http://www.thegreenmotorist.com/index.php/biodiesel-fuel-basics/

And what about our cars, one of the biggest contributors to smog? I'm not a huge supporter of electric cars (yet) because I think they are still a ways away from meeting the needs of the masses, like delivery trucks, farm equipment, heavy duty vehicles, etc. and their price still does not make up for the difference in fuel saved. I am, however, a big fan of biodiesel. It doesn't get the attention it deserves, maybe because it doesn't classify as "clean" fuel, but it can be made from used cooking oil (which gets dumped by the tons every day). It can be used in current diesel engines (meaning no expensive new cars or trucks) and most importantly, it is not a fossil fuel! Using it not only helps the environment--err, public health--, it saves money, recycles used oil and protects you from rising fuel costs. Don't think it's realistic? Many companies, including the United States Postal Service have switched some of their fleet to biodiesel, with plans to increase the number of vehicles as the number of refueling stations increase. If you are interested in using biodiesel, Biodiesel Magazine lists refueling stations across the United States (you can also purchase equipment to make your own biodiesel like my neighbor in Los Angeles did for her diesel VW).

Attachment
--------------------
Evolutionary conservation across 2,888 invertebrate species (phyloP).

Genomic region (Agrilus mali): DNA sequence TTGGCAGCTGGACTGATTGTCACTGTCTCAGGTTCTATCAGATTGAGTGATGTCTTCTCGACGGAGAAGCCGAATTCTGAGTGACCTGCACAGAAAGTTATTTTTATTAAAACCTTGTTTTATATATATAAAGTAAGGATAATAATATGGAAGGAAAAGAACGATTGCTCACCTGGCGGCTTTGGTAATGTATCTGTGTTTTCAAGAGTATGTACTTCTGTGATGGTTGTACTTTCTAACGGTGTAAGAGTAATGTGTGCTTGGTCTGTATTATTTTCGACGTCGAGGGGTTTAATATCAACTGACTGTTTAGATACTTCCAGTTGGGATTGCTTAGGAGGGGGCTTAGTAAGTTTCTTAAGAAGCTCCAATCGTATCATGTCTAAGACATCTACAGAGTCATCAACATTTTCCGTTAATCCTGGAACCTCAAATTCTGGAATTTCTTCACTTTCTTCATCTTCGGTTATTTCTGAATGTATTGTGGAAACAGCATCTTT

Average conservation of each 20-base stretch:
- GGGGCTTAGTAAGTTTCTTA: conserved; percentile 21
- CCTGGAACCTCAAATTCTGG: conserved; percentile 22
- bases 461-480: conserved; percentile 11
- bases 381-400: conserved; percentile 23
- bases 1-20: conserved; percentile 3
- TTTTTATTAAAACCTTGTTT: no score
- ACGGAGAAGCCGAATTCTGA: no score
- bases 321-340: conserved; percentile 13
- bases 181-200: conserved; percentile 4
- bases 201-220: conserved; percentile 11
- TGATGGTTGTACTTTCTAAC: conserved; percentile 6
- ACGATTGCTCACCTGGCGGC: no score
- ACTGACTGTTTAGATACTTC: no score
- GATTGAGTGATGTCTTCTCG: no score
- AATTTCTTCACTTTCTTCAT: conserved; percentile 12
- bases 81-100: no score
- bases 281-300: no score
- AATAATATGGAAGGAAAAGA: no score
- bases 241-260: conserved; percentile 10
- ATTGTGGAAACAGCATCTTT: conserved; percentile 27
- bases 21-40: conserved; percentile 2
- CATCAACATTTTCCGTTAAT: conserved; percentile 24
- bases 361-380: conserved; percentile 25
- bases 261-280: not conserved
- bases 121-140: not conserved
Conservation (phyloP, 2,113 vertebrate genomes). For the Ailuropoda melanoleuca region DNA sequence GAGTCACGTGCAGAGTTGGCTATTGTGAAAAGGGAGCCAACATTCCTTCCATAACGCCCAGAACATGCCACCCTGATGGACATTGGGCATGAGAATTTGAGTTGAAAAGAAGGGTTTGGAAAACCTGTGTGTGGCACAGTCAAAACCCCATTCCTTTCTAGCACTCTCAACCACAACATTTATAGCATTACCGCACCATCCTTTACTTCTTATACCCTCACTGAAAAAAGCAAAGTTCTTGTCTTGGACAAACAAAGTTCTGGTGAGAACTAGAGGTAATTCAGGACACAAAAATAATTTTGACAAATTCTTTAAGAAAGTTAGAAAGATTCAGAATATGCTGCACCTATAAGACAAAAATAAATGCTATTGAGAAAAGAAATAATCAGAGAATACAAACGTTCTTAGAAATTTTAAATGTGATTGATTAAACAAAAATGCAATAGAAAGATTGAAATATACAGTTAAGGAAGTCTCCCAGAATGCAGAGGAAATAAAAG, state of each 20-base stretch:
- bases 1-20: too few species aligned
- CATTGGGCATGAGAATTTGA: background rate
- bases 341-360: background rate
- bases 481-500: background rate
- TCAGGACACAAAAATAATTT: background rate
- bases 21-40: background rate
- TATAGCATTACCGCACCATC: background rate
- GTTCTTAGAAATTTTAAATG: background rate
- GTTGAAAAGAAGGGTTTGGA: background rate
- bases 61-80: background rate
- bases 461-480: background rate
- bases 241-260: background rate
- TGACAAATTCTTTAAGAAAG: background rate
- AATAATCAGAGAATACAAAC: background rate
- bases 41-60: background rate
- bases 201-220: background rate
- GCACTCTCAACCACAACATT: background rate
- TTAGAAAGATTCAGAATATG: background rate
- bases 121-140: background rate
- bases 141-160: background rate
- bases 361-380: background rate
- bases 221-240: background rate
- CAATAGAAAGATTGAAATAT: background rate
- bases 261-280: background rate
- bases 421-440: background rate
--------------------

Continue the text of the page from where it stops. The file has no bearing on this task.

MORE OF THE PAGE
With all the discourse of whether global warming exists, how greenhouse gases affect the atmosphere, whether CO2 is really the culprit, etc... Can't we all agree that the planet and the world is better off if we make the switch to renewable energy? Whether science can or can't prove a connection, we shouldn't take that as a sign to continue polluting as we always have. Yes, we should continue to research other factors that can be causing our Global warming, but I fear that Ms. Nova and her fellow 'skeptics' are just fueling the fire for deniers to maintain the status quo.